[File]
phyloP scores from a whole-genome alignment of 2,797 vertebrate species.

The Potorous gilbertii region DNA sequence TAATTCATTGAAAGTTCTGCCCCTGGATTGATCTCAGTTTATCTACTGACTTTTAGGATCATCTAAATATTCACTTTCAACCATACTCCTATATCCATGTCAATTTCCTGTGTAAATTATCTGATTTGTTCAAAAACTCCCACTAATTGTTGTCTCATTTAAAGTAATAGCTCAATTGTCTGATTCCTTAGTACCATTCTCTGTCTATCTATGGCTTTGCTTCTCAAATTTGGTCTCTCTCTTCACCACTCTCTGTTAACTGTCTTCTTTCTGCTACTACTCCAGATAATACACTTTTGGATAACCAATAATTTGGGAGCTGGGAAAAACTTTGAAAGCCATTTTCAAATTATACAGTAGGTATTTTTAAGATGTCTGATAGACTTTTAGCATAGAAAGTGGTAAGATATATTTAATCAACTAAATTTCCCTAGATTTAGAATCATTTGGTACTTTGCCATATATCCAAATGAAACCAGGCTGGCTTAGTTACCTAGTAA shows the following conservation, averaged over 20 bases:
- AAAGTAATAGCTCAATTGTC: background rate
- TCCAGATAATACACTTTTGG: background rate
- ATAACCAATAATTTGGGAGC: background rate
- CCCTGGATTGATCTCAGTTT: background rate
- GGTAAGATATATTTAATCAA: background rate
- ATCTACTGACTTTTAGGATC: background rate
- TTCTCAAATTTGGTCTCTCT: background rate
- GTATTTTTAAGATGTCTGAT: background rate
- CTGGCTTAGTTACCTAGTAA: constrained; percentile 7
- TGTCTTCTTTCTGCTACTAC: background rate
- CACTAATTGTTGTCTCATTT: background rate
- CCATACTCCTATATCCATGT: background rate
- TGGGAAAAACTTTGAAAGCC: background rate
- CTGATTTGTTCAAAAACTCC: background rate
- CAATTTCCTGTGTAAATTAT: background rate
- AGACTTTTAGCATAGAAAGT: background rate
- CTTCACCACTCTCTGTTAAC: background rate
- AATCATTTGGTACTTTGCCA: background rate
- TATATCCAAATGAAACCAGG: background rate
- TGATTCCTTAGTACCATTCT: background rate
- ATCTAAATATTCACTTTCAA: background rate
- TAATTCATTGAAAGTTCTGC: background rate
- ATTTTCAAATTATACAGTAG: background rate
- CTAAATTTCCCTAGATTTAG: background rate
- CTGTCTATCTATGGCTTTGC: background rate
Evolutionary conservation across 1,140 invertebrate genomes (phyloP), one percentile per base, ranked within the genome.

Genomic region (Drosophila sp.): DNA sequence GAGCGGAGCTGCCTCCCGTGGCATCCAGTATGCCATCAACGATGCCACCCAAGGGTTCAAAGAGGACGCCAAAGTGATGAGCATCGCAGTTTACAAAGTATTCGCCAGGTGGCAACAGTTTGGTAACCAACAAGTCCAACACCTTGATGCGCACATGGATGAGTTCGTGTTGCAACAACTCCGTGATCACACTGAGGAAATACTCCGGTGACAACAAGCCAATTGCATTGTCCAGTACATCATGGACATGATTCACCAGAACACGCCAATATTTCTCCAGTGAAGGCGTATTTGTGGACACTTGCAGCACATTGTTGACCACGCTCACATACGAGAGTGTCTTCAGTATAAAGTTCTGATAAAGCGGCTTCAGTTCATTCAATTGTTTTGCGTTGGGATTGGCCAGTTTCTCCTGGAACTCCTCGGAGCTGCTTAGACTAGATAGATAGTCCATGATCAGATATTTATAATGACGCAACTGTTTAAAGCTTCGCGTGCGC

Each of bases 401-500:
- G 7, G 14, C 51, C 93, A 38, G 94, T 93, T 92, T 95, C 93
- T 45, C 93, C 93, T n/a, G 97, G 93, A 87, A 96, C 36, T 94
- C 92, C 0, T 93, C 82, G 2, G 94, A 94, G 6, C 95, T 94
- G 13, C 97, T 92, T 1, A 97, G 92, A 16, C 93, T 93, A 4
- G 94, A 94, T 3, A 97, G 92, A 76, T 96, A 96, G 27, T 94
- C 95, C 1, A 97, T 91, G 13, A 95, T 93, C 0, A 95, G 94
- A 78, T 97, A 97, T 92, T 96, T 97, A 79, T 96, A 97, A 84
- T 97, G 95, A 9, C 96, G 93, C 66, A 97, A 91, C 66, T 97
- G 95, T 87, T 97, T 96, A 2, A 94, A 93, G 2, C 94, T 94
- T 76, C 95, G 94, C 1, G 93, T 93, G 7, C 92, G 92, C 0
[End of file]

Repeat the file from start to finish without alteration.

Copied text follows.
phyloP scores from a whole-genome alignment of 2,797 vertebrate species.

The Potorous gilbertii region DNA sequence TAATTCATTGAAAGTTCTGCCCCTGGATTGATCTCAGTTTATCTACTGACTTTTAGGATCATCTAAATATTCACTTTCAACCATACTCCTATATCCATGTCAATTTCCTGTGTAAATTATCTGATTTGTTCAAAAACTCCCACTAATTGTTGTCTCATTTAAAGTAATAGCTCAATTGTCTGATTCCTTAGTACCATTCTCTGTCTATCTATGGCTTTGCTTCTCAAATTTGGTCTCTCTCTTCACCACTCTCTGTTAACTGTCTTCTTTCTGCTACTACTCCAGATAATACACTTTTGGATAACCAATAATTTGGGAGCTGGGAAAAACTTTGAAAGCCATTTTCAAATTATACAGTAGGTATTTTTAAGATGTCTGATAGACTTTTAGCATAGAAAGTGGTAAGATATATTTAATCAACTAAATTTCCCTAGATTTAGAATCATTTGGTACTTTGCCATATATCCAAATGAAACCAGGCTGGCTTAGTTACCTAGTAA shows the following conservation, averaged over 20 bases:
- AAAGTAATAGCTCAATTGTC: background rate
- TCCAGATAATACACTTTTGG: background rate
- ATAACCAATAATTTGGGAGC: background rate
- CCCTGGATTGATCTCAGTTT: background rate
- GGTAAGATATATTTAATCAA: background rate
- ATCTACTGACTTTTAGGATC: background rate
- TTCTCAAATTTGGTCTCTCT: background rate
- GTATTTTTAAGATGTCTGAT: background rate
- CTGGCTTAGTTACCTAGTAA: constrained; percentile 7
- TGTCTTCTTTCTGCTACTAC: background rate
- CACTAATTGTTGTCTCATTT: background rate
- CCATACTCCTATATCCATGT: background rate
- TGGGAAAAACTTTGAAAGCC: background rate
- CTGATTTGTTCAAAAACTCC: background rate
- CAATTTCCTGTGTAAATTAT: background rate
- AGACTTTTAGCATAGAAAGT: background rate
- CTTCACCACTCTCTGTTAAC: background rate
- AATCATTTGGTACTTTGCCA: background rate
- TATATCCAAATGAAACCAGG: background rate
- TGATTCCTTAGTACCATTCT: background rate
- ATCTAAATATTCACTTTCAA: background rate
- TAATTCATTGAAAGTTCTGC: background rate
- ATTTTCAAATTATACAGTAG: background rate
- CTAAATTTCCCTAGATTTAG: background rate
- CTGTCTATCTATGGCTTTGC: background rate
Evolutionary conservation across 1,140 invertebrate genomes (phyloP), one percentile per base, ranked within the genome.

Genomic region (Drosophila sp.): DNA sequence GAGCGGAGCTGCCTCCCGTGGCATCCAGTATGCCATCAACGATGCCACCCAAGGGTTCAAAGAGGACGCCAAAGTGATGAGCATCGCAGTTTACAAAGTATTCGCCAGGTGGCAACAGTTTGGTAACCAACAAGTCCAACACCTTGATGCGCACATGGATGAGTTCGTGTTGCAACAACTCCGTGATCACACTGAGGAAATACTCCGGTGACAACAAGCCAATTGCATTGTCCAGTACATCATGGACATGATTCACCAGAACACGCCAATATTTCTCCAGTGAAGGCGTATTTGTGGACACTTGCAGCACATTGTTGACCACGCTCACATACGAGAGTGTCTTCAGTATAAAGTTCTGATAAAGCGGCTTCAGTTCATTCAATTGTTTTGCGTTGGGATTGGCCAGTTTCTCCTGGAACTCCTCGGAGCTGCTTAGACTAGATAGATAGTCCATGATCAGATATTTATAATGACGCAACTGTTTAAAGCTTCGCGTGCGC

Each of bases 401-500:
- G 7, G 14, C 51, C 93, A 38, G 94, T 93, T 92, T 95, C 93
- T 45, C 93, C 93, T n/a, G 97, G 93, A 87, A 96, C 36, T 94
- C 92, C 0, T 93, C 82, G 2, G 94, A 94, G 6, C 95, T 94
- G 13, C 97, T 92, T 1, A 97, G 92, A 16, C 93, T 93, A 4
- G 94, A 94, T 3, A 97, G 92, A 76, T 96, A 96, G 27, T 94
- C 95, C 1, A 97, T 91, G 13, A 95, T 93, C 0, A 95, G 94
- A 78, T 97, A 97, T 92, T 96, T 97, A 79, T 96, A 97, A 84
- T 97, G 95, A 9, C 96, G 93, C 66, A 97, A 91, C 66, T 97
- G 95, T 87, T 97, T 96, A 2, A 94, A 93, G 2, C 94, T 94
- T 76, C 95, G 94, C 1, G 93, T 93, G 7, C 92, G 92, C 0